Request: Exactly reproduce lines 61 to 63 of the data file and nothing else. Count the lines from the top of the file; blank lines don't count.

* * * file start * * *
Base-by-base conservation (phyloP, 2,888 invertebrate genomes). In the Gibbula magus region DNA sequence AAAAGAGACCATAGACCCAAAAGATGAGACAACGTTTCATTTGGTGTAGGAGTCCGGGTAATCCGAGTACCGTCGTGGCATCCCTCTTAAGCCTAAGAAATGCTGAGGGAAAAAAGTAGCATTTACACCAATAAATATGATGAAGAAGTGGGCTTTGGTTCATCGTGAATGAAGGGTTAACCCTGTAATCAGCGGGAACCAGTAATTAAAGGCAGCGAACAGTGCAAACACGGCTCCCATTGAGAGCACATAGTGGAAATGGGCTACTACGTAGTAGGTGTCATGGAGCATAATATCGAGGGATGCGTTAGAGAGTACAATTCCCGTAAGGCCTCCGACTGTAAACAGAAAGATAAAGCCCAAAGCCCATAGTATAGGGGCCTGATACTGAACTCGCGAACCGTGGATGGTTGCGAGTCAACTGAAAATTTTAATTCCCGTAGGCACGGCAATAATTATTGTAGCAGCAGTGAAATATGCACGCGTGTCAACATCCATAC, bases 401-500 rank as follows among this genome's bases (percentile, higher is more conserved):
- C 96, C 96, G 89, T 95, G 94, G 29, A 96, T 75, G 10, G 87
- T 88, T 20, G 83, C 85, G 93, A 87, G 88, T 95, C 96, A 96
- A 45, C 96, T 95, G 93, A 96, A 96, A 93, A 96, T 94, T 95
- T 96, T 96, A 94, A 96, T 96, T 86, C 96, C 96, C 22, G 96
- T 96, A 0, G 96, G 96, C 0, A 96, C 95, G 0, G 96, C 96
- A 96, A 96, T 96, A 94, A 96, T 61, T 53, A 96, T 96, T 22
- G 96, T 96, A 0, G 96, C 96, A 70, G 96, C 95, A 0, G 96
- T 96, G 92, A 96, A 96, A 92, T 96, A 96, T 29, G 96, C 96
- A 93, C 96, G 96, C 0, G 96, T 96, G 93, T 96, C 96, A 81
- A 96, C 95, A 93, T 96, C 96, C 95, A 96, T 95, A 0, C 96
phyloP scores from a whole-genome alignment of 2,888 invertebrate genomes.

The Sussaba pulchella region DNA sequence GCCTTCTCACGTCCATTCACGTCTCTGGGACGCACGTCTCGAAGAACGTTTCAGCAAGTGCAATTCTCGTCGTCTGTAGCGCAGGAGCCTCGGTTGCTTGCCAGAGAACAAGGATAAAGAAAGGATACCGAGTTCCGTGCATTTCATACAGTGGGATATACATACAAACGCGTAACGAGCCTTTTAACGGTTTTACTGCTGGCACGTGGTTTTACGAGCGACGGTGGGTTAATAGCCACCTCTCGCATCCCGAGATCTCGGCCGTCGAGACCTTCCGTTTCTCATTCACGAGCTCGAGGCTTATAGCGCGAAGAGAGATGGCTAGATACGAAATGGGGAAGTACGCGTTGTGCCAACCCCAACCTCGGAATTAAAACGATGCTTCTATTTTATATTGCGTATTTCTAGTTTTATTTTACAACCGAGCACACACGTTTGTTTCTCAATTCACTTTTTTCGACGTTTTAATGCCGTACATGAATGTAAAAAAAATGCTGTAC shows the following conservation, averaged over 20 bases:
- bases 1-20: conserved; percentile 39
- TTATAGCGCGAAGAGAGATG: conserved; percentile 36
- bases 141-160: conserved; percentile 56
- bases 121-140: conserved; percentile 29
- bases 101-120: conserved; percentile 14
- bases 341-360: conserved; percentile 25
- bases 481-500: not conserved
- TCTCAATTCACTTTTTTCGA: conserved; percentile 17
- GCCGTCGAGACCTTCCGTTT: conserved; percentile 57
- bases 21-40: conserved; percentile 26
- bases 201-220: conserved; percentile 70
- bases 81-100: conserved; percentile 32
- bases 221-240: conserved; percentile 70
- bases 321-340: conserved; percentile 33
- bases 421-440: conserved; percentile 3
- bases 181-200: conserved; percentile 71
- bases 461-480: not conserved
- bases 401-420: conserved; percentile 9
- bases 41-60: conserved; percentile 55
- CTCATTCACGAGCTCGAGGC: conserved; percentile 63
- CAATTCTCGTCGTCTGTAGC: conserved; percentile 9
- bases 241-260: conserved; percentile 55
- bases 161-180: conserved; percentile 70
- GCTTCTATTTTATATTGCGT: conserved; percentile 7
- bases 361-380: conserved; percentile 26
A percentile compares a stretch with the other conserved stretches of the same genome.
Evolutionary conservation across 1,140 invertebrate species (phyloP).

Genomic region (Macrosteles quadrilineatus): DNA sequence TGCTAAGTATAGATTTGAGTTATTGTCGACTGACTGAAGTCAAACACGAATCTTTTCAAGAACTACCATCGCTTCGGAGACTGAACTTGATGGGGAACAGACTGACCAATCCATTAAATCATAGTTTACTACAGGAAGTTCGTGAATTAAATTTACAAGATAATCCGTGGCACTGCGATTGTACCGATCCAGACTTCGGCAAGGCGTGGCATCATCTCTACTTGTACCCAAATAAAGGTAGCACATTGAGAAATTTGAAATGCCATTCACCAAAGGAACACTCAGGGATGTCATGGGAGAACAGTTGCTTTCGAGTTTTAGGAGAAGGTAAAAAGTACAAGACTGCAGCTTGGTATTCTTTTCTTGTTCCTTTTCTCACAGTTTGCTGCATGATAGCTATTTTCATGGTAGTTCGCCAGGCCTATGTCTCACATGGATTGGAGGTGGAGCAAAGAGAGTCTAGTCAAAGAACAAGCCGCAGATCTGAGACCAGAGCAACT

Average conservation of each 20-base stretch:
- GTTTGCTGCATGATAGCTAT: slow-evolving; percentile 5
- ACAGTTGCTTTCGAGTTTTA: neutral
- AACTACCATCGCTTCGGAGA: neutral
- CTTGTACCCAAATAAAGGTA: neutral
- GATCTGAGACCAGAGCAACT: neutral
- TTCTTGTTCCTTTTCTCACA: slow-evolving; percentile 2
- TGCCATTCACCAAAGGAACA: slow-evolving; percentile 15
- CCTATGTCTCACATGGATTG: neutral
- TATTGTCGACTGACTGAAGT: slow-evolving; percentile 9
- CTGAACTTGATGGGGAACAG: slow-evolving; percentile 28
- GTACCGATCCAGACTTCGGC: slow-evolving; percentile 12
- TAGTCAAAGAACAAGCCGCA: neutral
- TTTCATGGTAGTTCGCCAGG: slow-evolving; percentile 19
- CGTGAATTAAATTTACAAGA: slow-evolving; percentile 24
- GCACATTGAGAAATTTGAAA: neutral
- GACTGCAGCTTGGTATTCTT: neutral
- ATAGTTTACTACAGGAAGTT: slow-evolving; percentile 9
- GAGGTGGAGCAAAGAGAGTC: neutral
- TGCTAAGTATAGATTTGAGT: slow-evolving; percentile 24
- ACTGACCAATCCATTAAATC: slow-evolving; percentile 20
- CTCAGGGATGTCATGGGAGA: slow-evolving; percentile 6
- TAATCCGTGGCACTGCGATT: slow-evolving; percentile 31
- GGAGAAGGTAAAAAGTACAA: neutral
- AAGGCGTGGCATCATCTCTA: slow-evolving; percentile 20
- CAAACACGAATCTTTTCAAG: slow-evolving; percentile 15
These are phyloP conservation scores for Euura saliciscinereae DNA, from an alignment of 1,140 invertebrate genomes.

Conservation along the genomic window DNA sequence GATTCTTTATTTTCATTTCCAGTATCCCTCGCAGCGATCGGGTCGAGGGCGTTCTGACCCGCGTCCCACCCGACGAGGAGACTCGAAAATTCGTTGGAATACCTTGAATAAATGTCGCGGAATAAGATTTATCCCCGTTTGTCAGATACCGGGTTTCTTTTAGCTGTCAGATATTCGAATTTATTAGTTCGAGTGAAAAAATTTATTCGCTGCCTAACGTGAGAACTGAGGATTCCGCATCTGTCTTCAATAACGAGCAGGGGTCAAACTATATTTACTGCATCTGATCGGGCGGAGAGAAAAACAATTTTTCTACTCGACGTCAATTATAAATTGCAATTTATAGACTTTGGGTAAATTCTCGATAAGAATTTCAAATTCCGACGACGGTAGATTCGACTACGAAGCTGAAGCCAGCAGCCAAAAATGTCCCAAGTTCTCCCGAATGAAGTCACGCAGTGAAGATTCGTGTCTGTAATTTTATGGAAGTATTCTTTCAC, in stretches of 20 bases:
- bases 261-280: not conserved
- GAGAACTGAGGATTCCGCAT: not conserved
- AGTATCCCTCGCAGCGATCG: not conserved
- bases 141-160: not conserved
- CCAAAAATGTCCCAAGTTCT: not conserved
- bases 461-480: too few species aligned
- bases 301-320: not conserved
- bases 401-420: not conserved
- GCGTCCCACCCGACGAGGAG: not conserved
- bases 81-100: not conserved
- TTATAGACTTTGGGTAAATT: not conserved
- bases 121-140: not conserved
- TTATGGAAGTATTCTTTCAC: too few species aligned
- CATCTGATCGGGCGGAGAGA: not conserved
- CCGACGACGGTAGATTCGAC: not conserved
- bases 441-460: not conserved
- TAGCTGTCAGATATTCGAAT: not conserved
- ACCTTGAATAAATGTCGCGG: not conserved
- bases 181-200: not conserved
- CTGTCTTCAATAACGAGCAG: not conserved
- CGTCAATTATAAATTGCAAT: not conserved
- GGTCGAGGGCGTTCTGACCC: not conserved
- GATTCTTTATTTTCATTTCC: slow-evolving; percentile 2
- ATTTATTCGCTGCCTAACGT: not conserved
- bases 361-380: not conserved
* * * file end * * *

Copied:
- TGCTAAGTATAGATTTGAGT: slow-evolving; percentile 24
- ACTGACCAATCCATTAAATC: slow-evolving; percentile 20
- CTCAGGGATGTCATGGGAGA: slow-evolving; percentile 6